THEATER BILLY ELLIOT MURAT THEATRE AT OLD NATIONAL CENTRE, NOV. 13-18 t Wholly relevant, but only mildly entertaining, Billy Elliot features an outstanding performance by the eponymous protagonist (Noah Parets), but otherwise doesn’t inspire one to hum any of its tunes upon departure. After the show, instead of reprising a favorite song, I was musing on the melancholy of the final scene, though that in no way should be taken as criticism. There’s an underlying despair to Billy Elliot, because the backdrop to the story — a coal mine strike, scab workers and the demise of the village’s economic base — festers like a boil. Kudos to the show’s artistic team for not creating a hollow celebration as a finale; the curtain call provides plenty of frivolity. Overall the story is a mishmash of themes, relying too heavily on the oft-used dead mom plot point to generate instant sympathy. Class warfare — coal miners vs. cops — is the main theme in the first act, and if you can’t keep track of who is whom, you can always see what they’re wearing. The cops are in costume; the miners are in costume; the dancers are in (mostly) tutus. Only Billy and his young friend Michael experiment with costume, signaling a desire to be different and dance to their own drum beat. The second act gets more into the idea of parental sacrifice. There are no more (at least on-stage) scuffles betwixt miners and cops; the on-stage scuffles are between Billy and his dad and his brother, Tony. And the town goes from being against Billy dancing ballet — for fear he’s a “poof” — to being universally supportive. Billy Elliot challenges no existing assumptions, but does display a gorgeous set, beautiful lighting and strong performances from the cast. It also connects to a number of real issues in our very own community at this time. Here’s what I meant by wholly relevant. NUVO’s cover story last week was about hotel workers trying to unionize. Recently in my neighborhood we’ve been protesting the Army


a&e reviews // 11.21.12-11.28.12 // NUVO // 100% RECYCLED PAPER

Corps of Engineers’ flood protection plan. And the Harding Street coal-fired power plant in downtown Indianapolis is planning an upgrade to the tune of 100 million dollars. Coal, union, community activism; subjects explored by Billy Elliot in satisfying measure. — JIM POYSER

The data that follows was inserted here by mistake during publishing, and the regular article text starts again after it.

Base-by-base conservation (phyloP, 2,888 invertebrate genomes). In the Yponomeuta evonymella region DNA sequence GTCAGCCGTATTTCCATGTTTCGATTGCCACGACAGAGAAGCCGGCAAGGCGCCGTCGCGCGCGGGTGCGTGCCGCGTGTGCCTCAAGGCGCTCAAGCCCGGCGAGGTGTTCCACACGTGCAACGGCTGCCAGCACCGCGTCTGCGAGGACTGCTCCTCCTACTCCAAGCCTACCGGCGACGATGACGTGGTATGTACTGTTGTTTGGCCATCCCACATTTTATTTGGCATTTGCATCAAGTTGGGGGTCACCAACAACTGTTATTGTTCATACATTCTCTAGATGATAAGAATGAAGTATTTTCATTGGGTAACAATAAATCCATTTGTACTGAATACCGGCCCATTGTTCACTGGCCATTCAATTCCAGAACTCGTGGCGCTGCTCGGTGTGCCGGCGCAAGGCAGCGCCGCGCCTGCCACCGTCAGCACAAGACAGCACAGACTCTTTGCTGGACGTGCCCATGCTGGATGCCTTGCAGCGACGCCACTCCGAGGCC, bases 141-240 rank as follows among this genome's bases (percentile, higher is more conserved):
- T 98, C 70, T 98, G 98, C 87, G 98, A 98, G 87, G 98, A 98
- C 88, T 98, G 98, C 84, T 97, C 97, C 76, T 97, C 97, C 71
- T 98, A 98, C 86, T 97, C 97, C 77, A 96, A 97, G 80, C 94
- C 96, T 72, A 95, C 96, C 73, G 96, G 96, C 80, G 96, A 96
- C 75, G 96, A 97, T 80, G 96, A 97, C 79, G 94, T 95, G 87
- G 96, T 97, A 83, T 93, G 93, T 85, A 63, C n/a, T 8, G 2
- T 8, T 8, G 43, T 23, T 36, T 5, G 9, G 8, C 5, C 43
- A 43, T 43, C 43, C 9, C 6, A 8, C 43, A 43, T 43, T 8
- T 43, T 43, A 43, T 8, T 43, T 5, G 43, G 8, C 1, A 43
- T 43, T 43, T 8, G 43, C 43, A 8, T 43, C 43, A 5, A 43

STORMY WEATHER: THE LENA HORNE PROJECT MADAME WALKER THEATRE, NOV. 15 q Mary Wilson, of the legendary Supremes, possessed the stage in a succession of gorgeous gowns last night at the Walker, performing lush renditions of Lena Horne’s signature songs as part of The Lena Horne Project. Author/ playwright James Gavin narrated the “living, breathing biography” he lovingly crafted to show the many facets of Horne’s life and career. Still photos projected on a backdrop along with film clips and newsreels brought told Horne’s success story, moving from the Cotton Club to MGM’s studios, from Las Vegas to the Waldorf Astoria Empire Room, and ultimately to Carnegie Hall and the comeback concerts that made her a household name across generations. Her signature “Stormy Weather” encapsulated a central fact of her life: that her reluctant stardom was achieved against a background of rampant racism. Miss Horne could sing for the elite but she could not live next door to them. Gavin’s tribute doesn’t mince on reality, using anecdotes to make the point that while Horne’s life appeared glamorous, she wrestled with the rage of a dream deferred. As a civil rights activist, she recognized she could “hardly could sing, “Let My People go” while wearing a $1,000 dress.” Such was the dichotomy, yet her fierceness of determination to succeed shaped her philosophy of taking personal responsibility: “If you believe in yourself I will believe in you.” With an excellent on-stage trio - piano, bass, drums - the tribute brought home the work we still need to do to build a just society. The show was based on Gavin’s 2009 biography of Horne, Stormy Weather. — RITA KOHN

MOVIES Silver Linings Playbook

N. COLLEGE AVE. BROAD RIPPLE 6281 317-255-4211


e Silver Linings Playbook rings true. The film starts off as a chronicle of Pat Solitano’s (Bradley Cooper) efforts to reenter the world after an eight month stint in a psychiatric hospital for bipolar disorder. The Philadelphia man moves back in with his parents (Robert De Niro, in fine form, and Animal Kingdom’s Jacki Weaver), who are supportive of their son but considerably nervous. He’s on edge, his behavior is erratic, he’s scary. Writer-director David O. Russell’s (The Fighter) screenplay, based on Matthew Quick’s novel, finds humor in behavior and situations while maintaining the erratic energy of Pat’s character and not minimizing his mental illness. Pat is lovable but he makes us nearly as uneasy as he does his parents. After a while, Tiffany (Jennifer Lawrence, Hunger Games and Winter’s Bone) enters the story. The widow of a policeman, she has her own set of mental issues. Pat and Tiffany meet and slowly the film morphs into a romantic comedy. The conventions of the genre are touched on, but the quirky storyline maintains a sense of the unexpected. The production works because it feels real. Russell captures the earthy sense of family in much the same way as he did in The Fighter. The movie hums with manic energy. The characters are interesting – Pat with his relentlessness and hyper speeches, Tiffany with her single-mindedness and concerns over how others perceive her, Pat’s father and his obsessive-compulsive fan fixation on the Philadelphia Eagles. Make no mistake. While the film finds humor, lots of humor, in the behaviors of the characters and their interactions with each other, it stays respectful to them as people. I was impressed by the successful transition into romcom turf, the messy, endearing portrait of a family, and the fine performances by the cast. Mostly I was impressed with how Silver Linings Playbook manages to be so entertaining without losing its twitchy energy. — ED JOHNSON-OTT